Catharine Lorillard Wolfe was a philanthropist and art collector who purchased Grace Church in New York City to secure its foundation; established a home for incurables; and gifted a collection of shells and a library of conchology to the Museum of Natural History. Her collection of modern masters developed with her trips in the mid-1870s to Europe where she befriended some artists, including Barbizon school painter Cabanel, whom she commissioned to paint her full-length portrait, seen here. She bequeathed more than one hundred paintings to the Metropolitan Museum of Art in 1887, along with money for its upkeep. She was the first female subscriber and benefactor of the museum.

William Merritt Chase was an artist in the Impressionist school, a teacher, and an art collector. He opened the Chase School of Art in New York, 1896, today known as Parsons the New School for Design. The auction catalogue for his collection documents his holdings of European and American artists, masters and amateurs alike.

J. Townsend Lansing’s collection of paintings was catalogued by the Albany Institute and Historical and Art Society in 1924. He owned paintings by both American and European artists.

Besides being an art collector, George A. Hearn was also a New York dry goods merchant. He collected paintings by contemporary American artists such as Sargent and Inness, as well as Chinese porcelain and decorative art. He donated most of his collection to the Metropolitan Museum of Art.

A former map maker in New York, Inness studied drawing at an early age. Longing for color, he took up painting in his early twenties. Thomas B. Clarke and George I. Seney are just two of many collectors who owned his work, or hoped to.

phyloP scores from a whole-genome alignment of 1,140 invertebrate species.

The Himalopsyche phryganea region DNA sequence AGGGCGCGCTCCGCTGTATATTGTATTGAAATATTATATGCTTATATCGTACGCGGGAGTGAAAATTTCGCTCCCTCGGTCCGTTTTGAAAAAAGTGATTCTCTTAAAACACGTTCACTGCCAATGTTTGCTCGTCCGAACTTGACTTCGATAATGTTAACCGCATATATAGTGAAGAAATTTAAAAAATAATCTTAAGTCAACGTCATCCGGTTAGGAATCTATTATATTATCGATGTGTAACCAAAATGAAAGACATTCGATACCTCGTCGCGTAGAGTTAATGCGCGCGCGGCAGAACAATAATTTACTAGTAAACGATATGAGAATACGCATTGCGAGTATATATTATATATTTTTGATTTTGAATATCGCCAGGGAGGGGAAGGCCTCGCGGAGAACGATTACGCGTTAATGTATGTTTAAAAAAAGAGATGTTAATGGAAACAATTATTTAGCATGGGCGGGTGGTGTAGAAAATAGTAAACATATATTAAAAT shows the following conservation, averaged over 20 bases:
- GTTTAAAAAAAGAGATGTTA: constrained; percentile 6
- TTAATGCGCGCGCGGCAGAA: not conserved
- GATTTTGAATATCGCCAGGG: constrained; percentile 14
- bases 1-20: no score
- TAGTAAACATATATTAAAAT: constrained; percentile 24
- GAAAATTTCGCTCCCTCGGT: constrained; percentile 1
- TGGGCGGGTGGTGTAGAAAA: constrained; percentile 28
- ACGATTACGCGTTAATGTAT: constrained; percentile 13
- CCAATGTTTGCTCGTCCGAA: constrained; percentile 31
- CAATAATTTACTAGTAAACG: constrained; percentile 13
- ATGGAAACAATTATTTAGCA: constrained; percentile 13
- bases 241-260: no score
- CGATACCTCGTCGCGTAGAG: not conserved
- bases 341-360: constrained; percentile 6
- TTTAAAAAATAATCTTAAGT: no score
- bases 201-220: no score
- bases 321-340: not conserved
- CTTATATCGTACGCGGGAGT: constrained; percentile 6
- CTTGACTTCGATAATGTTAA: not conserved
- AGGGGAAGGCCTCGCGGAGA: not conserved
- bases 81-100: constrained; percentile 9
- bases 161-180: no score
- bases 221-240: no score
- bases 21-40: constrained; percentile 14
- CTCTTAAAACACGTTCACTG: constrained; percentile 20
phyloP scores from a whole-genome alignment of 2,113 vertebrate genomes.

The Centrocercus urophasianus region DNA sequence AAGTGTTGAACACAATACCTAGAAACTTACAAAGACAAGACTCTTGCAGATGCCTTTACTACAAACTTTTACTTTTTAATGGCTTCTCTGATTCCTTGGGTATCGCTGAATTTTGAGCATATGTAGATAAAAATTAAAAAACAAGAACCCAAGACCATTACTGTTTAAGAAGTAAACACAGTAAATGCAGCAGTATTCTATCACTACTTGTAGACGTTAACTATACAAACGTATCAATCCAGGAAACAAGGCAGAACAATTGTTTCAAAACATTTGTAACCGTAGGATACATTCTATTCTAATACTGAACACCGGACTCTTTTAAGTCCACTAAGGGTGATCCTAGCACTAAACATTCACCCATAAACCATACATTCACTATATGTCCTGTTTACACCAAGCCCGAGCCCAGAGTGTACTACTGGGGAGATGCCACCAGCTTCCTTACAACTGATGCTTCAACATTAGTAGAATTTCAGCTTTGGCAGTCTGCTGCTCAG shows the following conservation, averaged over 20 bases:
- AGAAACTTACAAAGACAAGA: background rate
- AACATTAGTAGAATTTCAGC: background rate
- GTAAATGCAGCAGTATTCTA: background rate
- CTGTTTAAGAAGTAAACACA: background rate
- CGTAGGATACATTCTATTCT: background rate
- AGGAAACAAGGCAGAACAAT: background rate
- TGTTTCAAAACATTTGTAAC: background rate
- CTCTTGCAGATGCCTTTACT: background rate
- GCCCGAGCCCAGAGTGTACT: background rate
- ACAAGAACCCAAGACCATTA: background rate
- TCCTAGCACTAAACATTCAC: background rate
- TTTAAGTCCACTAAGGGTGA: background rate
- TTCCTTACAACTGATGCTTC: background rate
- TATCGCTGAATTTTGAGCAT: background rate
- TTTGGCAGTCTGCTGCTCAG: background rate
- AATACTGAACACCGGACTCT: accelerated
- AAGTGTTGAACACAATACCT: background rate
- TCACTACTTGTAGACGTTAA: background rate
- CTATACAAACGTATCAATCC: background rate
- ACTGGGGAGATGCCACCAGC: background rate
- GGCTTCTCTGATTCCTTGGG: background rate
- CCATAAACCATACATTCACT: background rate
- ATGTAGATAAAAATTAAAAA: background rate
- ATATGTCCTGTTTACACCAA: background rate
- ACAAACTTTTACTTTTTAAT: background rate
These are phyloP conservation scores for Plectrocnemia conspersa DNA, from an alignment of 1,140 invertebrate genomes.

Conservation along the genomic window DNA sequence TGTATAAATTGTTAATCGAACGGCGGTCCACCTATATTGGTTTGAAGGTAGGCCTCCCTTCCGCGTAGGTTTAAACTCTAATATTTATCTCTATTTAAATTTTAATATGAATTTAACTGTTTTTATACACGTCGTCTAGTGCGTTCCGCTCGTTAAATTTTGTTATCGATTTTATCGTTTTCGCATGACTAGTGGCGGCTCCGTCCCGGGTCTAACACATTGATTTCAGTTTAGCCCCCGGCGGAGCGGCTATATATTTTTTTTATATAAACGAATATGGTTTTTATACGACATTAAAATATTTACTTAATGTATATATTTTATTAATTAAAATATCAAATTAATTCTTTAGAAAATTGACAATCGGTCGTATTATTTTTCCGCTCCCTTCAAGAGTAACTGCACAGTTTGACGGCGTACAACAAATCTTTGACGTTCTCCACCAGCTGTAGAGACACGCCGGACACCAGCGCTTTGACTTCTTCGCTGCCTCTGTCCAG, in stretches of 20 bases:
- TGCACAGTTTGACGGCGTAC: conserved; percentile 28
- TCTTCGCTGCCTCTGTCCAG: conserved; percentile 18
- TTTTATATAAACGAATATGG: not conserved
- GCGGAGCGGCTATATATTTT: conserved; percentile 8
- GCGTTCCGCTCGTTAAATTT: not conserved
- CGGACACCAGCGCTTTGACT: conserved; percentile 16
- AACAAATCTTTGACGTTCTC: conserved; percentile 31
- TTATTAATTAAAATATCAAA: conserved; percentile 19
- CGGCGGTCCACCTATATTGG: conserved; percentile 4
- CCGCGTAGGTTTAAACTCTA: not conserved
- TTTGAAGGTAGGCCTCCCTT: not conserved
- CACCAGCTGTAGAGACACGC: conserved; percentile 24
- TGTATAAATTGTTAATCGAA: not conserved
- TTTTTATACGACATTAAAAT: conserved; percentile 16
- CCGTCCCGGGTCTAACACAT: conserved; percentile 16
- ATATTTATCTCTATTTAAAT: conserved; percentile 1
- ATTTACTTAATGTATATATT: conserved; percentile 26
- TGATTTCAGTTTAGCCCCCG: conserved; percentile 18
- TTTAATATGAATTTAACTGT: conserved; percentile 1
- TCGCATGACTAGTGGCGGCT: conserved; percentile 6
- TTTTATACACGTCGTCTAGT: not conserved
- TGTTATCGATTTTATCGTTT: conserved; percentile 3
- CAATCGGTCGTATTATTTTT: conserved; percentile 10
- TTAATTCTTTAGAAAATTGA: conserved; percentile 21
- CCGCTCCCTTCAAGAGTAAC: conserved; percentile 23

A financier and railroad man, Bacon was not well known as an art collector, though he possessed more than two hundred works, which hung from every inch of his New York apartment. Many of these objects were acquired from art collector T.J. Blakeslee.

The first encyclopedia of American art collections
“Art Treasures in America,” published in 1880, is an opulent, three volume compilation documenting the most important art collections formed by Americans after the Civil War. Many of these collections were established in New York, the epicenter of the art market. Author Earl Shinn (pseudonym Edward Strahan) visited and fully documented each collection. Beautiful photogravures illustrate the volumes. 

The book's author claims America will be the first to document its art treasures, recording where they are held and by whom.

A painting by Bouguereau in the Collis P. Huntington collection exemplifies the superb black and white reproductions in Art Treasures of America.

Unlike other collectors who often dedicated a single room or wing to their art, Catharine Lorillard Wolfe's holdings were displayed throughout her home in Madison Square. Shinn's account of his visit describes this unique display and lauds Wolfe as an advanced collector.

A list of works in Wolfe's collection in the Art Treasures of America.

Theodore A. Havemeyer was a third generation part-owner of the Havemeyer & Elder Sugar Refinery. Like his brother Henry O. Havemeyer, Theodore also collected art.

A list of T. A. Havemeyer's art collection in the Art Treasures of America.

Travels of a painting in New York: Frans Hals "Portrait of a Woman"
The painting once belonged to J. Bernard and was purchased in Amsterdam by de Vries. D. P. Sellar, London. In an 1889 Paris auction, Charles Shiff purchased the painting and then sold it to Charles T. Yerkes in 1893. At the 1910 Yerkes auction in New York, it was purchased for $137,000 by M. Knoedler, who then sold it to Henry Clay Frick a few months later for $150,000. (Frick only paid $140,000 for the painting as he had a credit of $10,000 for a painting he returned to M. Knoedler in the same transaction.)

The Yerkes mansion at Fifth Avenue; two blocks south of Henry Clay Frick's future home at East 70th Street and Fifth Avenue.

A fine reproduction of the painting in the 1910 Yerkes auction catalogue.

Item description for Hals's Portrait of a Woman from the 1910 catalogue. Annotations from the copy held at the Frick Art Reference library.